Tips for Finding a Wedding Photographer
Photography is one of the most important expenditures of your wedding day, in that it will be the one thing you will receive and cherish for years to come. Budgeting is always important, but if photo memories are important to you, don't put photography budget and decisions at the end of your wedding planning.
Interview many photographers over the phone or email, then meet with at least 2 or 3 photographers in person to learn about your options.
Don't feel pressured into signing a contract or making a decision. You shouldn't be pushed into a quick contract by a salesperson. I often refer brides to other photographers when I am already booked for their date.
Don't worry so much about what style label the photographer has chosen (traditional, photojournalistic, contemporary, artistic, freestyle, etc.) Many photographers today shoot various styles. If you like their portfolio, then it shouldn't matter what the style name is.
Make sure that the photographer that you are meeting with is the one that will actually photograph your wedding (bigger companies have many photographers on staff.) Weddings are so personal, you want to know the person who will attend!
Make sure that all of the portfolio images that you are viewing were taken by the photographer that you are considering. Especially with bigger companies; they often mix portfolios. You may be being impressed by the work of someone that won't even be at your wedding.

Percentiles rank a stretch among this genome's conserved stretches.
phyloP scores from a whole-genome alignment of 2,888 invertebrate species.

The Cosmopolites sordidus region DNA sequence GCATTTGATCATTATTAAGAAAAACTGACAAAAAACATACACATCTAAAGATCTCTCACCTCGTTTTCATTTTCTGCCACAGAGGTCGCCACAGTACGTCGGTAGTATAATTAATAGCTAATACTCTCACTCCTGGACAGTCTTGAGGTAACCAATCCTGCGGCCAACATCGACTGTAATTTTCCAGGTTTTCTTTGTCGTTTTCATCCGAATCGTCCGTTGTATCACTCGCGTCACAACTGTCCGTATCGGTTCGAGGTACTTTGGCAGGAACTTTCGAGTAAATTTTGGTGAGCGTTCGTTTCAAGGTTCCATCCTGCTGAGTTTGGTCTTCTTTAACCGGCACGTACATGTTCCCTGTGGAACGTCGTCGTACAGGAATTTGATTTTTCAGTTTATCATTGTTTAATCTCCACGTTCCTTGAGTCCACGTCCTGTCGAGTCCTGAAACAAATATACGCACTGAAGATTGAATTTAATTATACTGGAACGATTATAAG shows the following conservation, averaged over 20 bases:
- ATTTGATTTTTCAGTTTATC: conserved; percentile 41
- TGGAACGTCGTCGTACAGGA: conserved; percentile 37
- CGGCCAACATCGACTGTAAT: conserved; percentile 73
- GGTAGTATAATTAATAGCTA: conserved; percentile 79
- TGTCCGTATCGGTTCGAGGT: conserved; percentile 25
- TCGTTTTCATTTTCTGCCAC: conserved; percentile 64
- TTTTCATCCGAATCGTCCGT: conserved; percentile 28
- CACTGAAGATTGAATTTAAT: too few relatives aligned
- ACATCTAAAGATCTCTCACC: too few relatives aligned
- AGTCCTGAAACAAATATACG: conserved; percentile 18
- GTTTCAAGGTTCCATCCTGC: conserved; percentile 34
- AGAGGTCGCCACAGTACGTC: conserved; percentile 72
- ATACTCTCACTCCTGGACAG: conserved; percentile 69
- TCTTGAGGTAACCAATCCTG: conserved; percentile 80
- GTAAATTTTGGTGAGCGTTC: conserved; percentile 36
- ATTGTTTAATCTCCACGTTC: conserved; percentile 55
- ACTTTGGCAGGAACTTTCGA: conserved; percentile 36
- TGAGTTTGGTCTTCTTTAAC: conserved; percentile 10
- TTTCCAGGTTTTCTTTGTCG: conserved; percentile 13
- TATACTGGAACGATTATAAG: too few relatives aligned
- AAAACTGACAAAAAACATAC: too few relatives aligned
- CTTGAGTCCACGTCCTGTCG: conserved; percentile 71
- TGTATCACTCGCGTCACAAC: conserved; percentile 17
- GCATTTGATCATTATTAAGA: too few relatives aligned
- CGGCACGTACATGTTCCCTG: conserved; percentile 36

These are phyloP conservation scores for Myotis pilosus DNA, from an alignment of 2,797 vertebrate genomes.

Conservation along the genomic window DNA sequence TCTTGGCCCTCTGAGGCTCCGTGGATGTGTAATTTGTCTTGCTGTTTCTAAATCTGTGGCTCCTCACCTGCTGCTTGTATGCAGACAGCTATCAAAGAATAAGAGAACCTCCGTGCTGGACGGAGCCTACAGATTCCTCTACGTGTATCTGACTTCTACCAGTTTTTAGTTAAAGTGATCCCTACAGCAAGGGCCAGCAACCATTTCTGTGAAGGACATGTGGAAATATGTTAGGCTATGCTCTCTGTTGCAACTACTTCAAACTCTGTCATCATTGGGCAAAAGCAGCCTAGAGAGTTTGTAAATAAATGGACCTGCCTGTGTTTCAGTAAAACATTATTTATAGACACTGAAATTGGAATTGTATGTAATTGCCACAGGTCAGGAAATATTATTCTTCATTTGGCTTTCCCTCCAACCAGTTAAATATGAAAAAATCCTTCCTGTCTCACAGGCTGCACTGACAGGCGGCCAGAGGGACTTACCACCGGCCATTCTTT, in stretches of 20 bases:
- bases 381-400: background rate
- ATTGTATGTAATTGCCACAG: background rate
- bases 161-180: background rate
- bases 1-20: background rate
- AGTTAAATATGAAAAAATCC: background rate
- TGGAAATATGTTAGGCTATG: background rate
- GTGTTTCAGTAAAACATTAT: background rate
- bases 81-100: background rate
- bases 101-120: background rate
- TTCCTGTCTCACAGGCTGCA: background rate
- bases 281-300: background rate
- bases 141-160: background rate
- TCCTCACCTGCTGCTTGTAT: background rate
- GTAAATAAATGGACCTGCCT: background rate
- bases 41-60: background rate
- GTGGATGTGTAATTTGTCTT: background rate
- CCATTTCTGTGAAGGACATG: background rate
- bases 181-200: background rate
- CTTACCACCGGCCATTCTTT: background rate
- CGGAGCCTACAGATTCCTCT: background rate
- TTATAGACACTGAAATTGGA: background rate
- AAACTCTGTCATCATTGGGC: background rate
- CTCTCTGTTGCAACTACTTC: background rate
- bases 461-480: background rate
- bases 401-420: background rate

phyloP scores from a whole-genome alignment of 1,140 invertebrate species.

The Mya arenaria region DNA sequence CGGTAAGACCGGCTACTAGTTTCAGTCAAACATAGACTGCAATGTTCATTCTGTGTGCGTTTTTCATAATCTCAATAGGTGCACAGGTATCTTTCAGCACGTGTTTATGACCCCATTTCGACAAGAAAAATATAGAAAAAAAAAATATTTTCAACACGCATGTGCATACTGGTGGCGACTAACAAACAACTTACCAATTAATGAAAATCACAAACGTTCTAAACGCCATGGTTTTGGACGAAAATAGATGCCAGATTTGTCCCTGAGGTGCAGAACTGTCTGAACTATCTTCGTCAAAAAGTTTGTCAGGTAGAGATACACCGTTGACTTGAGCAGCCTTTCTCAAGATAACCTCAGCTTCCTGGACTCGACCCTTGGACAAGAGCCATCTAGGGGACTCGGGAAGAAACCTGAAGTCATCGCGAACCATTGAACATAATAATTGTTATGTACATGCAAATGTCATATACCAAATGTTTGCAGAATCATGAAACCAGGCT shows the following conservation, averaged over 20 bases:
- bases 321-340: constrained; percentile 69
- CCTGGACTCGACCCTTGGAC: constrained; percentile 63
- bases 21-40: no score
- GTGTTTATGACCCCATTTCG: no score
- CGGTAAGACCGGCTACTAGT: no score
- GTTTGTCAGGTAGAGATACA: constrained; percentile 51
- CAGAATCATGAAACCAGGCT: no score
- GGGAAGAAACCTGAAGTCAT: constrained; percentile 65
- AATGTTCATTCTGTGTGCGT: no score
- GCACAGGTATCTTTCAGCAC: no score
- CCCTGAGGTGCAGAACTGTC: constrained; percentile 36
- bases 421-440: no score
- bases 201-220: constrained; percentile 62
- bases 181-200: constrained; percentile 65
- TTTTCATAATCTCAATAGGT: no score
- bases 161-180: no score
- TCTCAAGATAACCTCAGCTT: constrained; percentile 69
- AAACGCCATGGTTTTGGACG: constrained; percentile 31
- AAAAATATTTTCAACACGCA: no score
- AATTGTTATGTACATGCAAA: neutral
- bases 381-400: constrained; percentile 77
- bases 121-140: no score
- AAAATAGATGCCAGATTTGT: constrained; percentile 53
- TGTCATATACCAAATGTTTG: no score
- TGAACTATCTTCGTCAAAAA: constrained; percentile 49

View at least two full weddings from beginning to end. Did it seem to tell a full story to you? Were you impressed with the images from start to finish? Make sure that you see various weddings throughout the photographer's portfolio--this will show that they are talented and have ability to do a great job all the time, not just for some weddings.
Your photographer candidate should have samples of images shot in various lighting conditions, with and without flash. A wedding has forever changing and variable, sometimes difficult lighting. Can this photographer handle that with ease? Are some images too bright or too dark to where details in cake, flowers, dresses are lost?
Often, photographers are flexible with packages. Just ask, and they may be able to work with you to find exactly what will be best for your day and needs.
Don't be afraid of digital photography! If it is done with quality equipment, knowledge of the equipment, and computer skills/talent, it can be as good if not better than film photography.
Most important thing about choosing a photographer is finding one that you actually like as a person! Photographers are usually at your wedding from way before ceremony and through most of the reception-- you should spend that day with someone that you feel comfortable with and that you feel friendly with! The best photographs come when you are so comfortable that you forget the photographer is photographing away. They should get teary eyed with you, laugh with you, and feel the day, so that the photographs have the same feelings in them.
On a personal note, when I go to a wedding with my camera bag on my back, I am going to work. I have a job to do and I will do whatever it takes to get the job done. Most wedding days are long and tiring, running around with my camera for 6 hours, but I always enter the Church with a smile and leave after a full day with great pictures and lots of good stories.